Do You See What I See?

In this world of pervasive social media, we begin to forget that everything was not always available at the click of a mouse button. But when you read some comics, it can still remind a few of us over-30s that the best insider jokes or Easter Eggs if you prefer are the ones you discover for yourself. This can be anything from the mention of a piece of popular culture to spotting a joke by the artist.

Snow Affa Dyke Starblazer 127

Let’s start off by showing you what I mean. In Starblazer issue 127 The Death Reaper, published in 1984, which was written by Grant Morrison and featured the art of Quique Alcatena, it proves that while Grant has written many strange and esoteric comics, he certainly has a wry sense of humour. After all, who but a Scot with a dry wit would think of using the pithy Scots phrase of “like snow off a dyke” to name three throwaway characters?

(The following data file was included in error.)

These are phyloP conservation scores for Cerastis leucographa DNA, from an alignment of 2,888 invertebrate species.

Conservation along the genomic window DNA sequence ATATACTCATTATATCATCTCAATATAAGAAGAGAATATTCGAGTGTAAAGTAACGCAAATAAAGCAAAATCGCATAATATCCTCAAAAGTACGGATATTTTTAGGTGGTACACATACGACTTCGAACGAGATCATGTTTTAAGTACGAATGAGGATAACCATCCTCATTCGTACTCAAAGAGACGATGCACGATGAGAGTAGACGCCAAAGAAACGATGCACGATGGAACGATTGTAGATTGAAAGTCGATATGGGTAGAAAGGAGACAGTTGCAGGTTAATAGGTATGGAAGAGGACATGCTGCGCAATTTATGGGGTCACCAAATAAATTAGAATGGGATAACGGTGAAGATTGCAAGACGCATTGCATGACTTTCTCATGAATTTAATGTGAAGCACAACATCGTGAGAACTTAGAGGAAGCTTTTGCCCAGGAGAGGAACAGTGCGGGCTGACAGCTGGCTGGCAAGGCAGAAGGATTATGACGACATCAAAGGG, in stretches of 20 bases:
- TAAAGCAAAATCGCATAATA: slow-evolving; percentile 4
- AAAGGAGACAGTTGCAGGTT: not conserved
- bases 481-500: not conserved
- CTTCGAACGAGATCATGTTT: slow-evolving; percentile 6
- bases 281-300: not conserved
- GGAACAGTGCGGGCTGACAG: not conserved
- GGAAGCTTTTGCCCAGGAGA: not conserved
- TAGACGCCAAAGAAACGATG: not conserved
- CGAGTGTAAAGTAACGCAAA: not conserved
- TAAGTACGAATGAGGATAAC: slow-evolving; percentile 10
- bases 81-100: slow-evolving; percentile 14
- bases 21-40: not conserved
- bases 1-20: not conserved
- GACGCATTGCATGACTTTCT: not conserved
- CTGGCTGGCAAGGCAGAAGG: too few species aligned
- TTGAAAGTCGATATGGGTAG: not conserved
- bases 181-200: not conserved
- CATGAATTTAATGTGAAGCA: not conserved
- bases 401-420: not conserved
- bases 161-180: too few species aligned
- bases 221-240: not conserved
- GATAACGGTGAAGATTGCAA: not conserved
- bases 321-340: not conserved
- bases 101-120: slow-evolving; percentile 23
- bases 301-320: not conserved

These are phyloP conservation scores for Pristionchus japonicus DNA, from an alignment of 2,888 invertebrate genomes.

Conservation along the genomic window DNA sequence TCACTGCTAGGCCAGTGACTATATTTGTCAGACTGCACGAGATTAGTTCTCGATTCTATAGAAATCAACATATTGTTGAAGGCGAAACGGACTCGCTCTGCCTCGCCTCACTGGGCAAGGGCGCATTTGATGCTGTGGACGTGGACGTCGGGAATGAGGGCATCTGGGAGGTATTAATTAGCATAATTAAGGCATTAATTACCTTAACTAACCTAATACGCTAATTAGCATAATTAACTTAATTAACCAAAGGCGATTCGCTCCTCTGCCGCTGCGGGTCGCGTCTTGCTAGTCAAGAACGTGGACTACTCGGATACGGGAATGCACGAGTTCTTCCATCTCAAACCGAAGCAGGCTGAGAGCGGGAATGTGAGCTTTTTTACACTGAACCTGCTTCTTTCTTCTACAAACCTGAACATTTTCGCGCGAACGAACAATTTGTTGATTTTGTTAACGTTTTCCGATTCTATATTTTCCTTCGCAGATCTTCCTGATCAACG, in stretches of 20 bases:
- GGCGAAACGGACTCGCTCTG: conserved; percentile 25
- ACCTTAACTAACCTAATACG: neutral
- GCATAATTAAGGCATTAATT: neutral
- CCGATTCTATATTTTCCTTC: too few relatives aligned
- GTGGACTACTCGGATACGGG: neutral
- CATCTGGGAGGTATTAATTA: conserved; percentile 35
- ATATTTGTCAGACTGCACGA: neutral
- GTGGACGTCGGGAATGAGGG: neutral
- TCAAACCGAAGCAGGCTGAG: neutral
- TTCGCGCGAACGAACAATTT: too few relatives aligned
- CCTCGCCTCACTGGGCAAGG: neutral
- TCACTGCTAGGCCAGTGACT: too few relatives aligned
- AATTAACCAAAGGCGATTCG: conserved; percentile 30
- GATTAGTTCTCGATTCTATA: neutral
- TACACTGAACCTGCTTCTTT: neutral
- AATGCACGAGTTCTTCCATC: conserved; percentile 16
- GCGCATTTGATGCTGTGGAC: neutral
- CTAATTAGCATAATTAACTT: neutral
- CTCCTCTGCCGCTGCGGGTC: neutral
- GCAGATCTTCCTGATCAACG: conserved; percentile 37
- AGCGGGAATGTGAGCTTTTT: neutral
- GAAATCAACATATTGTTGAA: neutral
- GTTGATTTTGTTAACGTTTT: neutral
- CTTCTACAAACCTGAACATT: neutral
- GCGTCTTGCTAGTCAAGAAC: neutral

However, there were other bits which I either got straight away or took me ages to find out why this worked. So let’s go for a couple that I got straight away even as a pre-adolescent.

When the Volgans began to round up British citizens to execute them for the work of the Resistance in Invasion! in 2000AD, it was a scenario that worked well for this Commando fan as I recognised the idea. And for it to feature Wembley stadium in the same year that saw half the pitch transferred to drying greens the length and breadth of Scotland was quite exciting for the 9 year old me. But the hairs really stood on my neck for the fact that it used lyrics to a song that I recognised and that was just fantastic. And probably helped to hook me on comics for life. And the fact that those lyrics came from a 1945 Rodgers and Hammerstein musical mattered not a jot.

Invasion Wembley 2000AD Issue 6

And writing that last paragraph reminded me of another in-joke that I had not thought of for years in the fact that 2000AD and Starlord featured one double act that paid homage to the enduring partnership of Rodgers and Hammerstein with this pair that featured in Ro-Busters, a Thunderbirds spoof that rescued for profit rather than altruism.

Starlord Issue 3 Robusters